At the same time, “a few” participants suggested they wanted to see more data before slowing the pace of hikes. The same officials said it “could be advantageous” to wait until policy was “more clearly in restrictive territory” before dialing back the hike cadence. Nevertheless, there was something akin to broad-based agreement that as policy got closer to “sufficiently restrictive,” the pace would be less important than the level and “the evolution of the policy stance” once terminal is achieved.
There was some discussion of last month’s unfortunate events in the UK (i.e., the meltdown in gilts and near collapse of the nation’s pension complex triggered by Liz Truss’s ill-conceived growth plan). The Fed considered those events in the context of deteriorating liquidity in US Treasurys and the prospect of market functioning issues associated with ongoing tightening.
“The increased volatility appeared to contribute to a decline in measures of market liquidity in core fixed-income markets, in particular around the period associated with UK volatility, but market functioning remained orderly,” the minutes said.
“A few” participants emphasized that in the event of “disruptions in US core market functioning,” the Fed should be “prepared” to address the situation in a way that wouldn’t “affect the stance of monetary policy, especially during episodes of monetary policy tightening.” In other words: The Fed is cognizant that if things were to go awry at any point between now and “sufficiently restrictive,” it’d be imperative that any intervention not be construed by markets (or anyone else, for that matter) as tantamount to easing. (Good luck with that if it happens.)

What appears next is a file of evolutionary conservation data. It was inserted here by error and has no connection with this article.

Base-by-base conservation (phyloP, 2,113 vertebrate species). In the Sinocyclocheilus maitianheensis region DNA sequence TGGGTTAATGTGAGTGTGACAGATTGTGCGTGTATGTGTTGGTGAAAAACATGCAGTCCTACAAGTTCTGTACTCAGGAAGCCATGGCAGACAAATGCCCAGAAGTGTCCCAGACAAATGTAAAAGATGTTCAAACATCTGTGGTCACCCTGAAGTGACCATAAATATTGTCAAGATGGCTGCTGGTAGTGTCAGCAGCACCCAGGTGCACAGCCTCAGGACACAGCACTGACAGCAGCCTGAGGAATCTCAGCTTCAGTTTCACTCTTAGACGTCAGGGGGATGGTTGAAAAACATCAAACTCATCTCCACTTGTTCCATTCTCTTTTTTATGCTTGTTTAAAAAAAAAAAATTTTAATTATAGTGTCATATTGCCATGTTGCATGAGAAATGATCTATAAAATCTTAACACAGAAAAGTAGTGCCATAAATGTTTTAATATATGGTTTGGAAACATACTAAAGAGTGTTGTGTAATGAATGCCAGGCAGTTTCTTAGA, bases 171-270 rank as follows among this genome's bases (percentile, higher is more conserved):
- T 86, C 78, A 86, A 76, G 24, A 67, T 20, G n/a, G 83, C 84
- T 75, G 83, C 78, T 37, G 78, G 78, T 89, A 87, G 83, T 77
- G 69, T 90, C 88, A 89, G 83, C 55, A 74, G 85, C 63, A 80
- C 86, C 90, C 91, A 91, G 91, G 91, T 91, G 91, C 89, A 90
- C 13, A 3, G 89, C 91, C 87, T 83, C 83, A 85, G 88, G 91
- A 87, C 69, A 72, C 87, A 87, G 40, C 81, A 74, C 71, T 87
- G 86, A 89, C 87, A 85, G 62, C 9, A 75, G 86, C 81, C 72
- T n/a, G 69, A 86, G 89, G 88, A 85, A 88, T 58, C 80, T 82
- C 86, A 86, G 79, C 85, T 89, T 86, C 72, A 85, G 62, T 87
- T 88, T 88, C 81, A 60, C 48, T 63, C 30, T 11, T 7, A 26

Other selected highlights from the November minutes are below.
Nevertheless, many participants noted tentative signs that the labor market might be moving slowly toward a better balance of supply and demand; these signs included a lower rate of job turnover and a moderation in nominal wage growth. Participants anticipated that imbalances in the labor market would gradually diminish and that the unemployment rate would likely rise somewhat from its current very low level, while vacancies would likely fall.
Many participants observed that price pressures had increased in the services sector and that, historically, price pressures in this sector had been more persistent than those in the goods sector. Some participants noted that the recent high pace of nominal wage growth, taken together with the recent low pace of productivity growth, would, if sustained, be inconsistent with achievement of the 2% inflation objective.
Participants agreed that near-term inflation pressures were high, but some noted that lower commodity prices or the expected reduced pressure on goods prices due to an easing of supply constraints should contribute to lower inflation in the medium term. Several participants remarked that rent increases on new leases had been slowing in recent months, but participants also noted that it would take some time for this development to show up in PCE inflation.
A couple of participants discussed the high dispersion of longer-term inflation expectations across respondents in various surveys: These participants noted that the higher dispersion may signal increased uncertainty about the inflation outlook and was a reason not to be complacent about longer-term inflation expectations remaining well anchored.
Some participants noted the risk that energy prices could rise sharply again amid geopolitical tensions. A few participants commented that the ongoing tightness in the labor market could lead to an emergence of a wage–price spiral, even though one had not yet developed.
A number of participants judged that the risks regarding the outlook for economic activity were weighted to the downside, with various global headwinds being prominently cited. These global headwinds included a slowdown in economic activity occurring in China and the ongoing international economic implications of Russia’s war against Ukraine.